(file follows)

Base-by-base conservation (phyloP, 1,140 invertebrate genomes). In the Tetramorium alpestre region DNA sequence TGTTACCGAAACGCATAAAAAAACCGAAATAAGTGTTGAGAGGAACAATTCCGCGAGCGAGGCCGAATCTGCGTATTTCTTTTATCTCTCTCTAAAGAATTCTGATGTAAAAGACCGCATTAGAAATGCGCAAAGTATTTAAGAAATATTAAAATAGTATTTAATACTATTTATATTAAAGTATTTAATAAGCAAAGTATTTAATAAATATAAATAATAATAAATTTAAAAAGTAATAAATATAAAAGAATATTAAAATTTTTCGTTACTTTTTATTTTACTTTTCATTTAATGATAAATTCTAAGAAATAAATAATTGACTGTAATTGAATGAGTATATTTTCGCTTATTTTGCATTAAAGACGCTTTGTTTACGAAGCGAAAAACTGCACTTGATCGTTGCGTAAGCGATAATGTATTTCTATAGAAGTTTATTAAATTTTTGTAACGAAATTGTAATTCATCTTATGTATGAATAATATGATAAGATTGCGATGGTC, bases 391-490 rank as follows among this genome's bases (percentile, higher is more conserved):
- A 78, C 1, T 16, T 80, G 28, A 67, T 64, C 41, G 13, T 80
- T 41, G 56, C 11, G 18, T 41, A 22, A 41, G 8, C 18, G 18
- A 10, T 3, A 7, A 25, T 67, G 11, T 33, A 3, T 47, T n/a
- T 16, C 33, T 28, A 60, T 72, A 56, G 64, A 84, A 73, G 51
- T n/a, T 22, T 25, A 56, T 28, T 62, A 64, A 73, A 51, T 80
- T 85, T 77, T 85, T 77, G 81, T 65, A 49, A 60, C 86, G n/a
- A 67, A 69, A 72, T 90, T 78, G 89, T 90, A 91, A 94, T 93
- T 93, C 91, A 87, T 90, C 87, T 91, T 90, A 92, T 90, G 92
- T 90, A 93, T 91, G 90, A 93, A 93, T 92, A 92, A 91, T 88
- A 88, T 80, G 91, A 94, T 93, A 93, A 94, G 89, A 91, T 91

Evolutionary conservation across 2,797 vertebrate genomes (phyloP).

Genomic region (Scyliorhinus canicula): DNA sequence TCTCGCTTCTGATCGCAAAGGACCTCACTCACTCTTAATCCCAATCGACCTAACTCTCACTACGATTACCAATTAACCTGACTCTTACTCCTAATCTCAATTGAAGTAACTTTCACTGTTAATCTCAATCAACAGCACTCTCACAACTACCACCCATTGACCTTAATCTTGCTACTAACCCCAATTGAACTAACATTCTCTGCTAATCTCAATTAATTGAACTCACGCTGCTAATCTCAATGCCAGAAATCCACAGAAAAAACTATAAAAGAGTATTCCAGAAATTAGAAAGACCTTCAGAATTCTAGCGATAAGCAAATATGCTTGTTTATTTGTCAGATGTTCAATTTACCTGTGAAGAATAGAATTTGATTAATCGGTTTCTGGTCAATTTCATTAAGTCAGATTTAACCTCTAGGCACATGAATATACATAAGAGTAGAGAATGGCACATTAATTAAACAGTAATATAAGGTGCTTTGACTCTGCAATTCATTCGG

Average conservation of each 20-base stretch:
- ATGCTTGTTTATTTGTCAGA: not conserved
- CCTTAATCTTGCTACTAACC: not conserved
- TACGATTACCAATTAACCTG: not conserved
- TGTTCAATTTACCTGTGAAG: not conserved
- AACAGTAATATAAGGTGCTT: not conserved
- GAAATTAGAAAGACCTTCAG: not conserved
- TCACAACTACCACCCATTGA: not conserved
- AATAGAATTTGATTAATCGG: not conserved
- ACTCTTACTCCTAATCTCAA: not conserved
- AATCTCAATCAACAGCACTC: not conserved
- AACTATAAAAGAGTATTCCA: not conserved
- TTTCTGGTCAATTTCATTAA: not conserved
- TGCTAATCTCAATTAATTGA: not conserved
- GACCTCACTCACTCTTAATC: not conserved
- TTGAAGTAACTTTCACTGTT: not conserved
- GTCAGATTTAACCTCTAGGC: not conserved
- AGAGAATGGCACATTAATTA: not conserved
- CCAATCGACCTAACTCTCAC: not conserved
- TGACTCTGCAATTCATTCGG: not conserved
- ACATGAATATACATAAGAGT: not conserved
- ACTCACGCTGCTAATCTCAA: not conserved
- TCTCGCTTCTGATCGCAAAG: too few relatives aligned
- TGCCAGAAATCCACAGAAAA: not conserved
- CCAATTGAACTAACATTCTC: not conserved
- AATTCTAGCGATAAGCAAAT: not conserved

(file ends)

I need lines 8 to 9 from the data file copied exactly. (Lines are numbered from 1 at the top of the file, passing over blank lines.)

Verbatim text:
- A 67, A 69, A 72, T 90, T 78, G 89, T 90, A 91, A 94, T 93
- T 93, C 91, A 87, T 90, C 87, T 91, T 90, A 92, T 90, G 92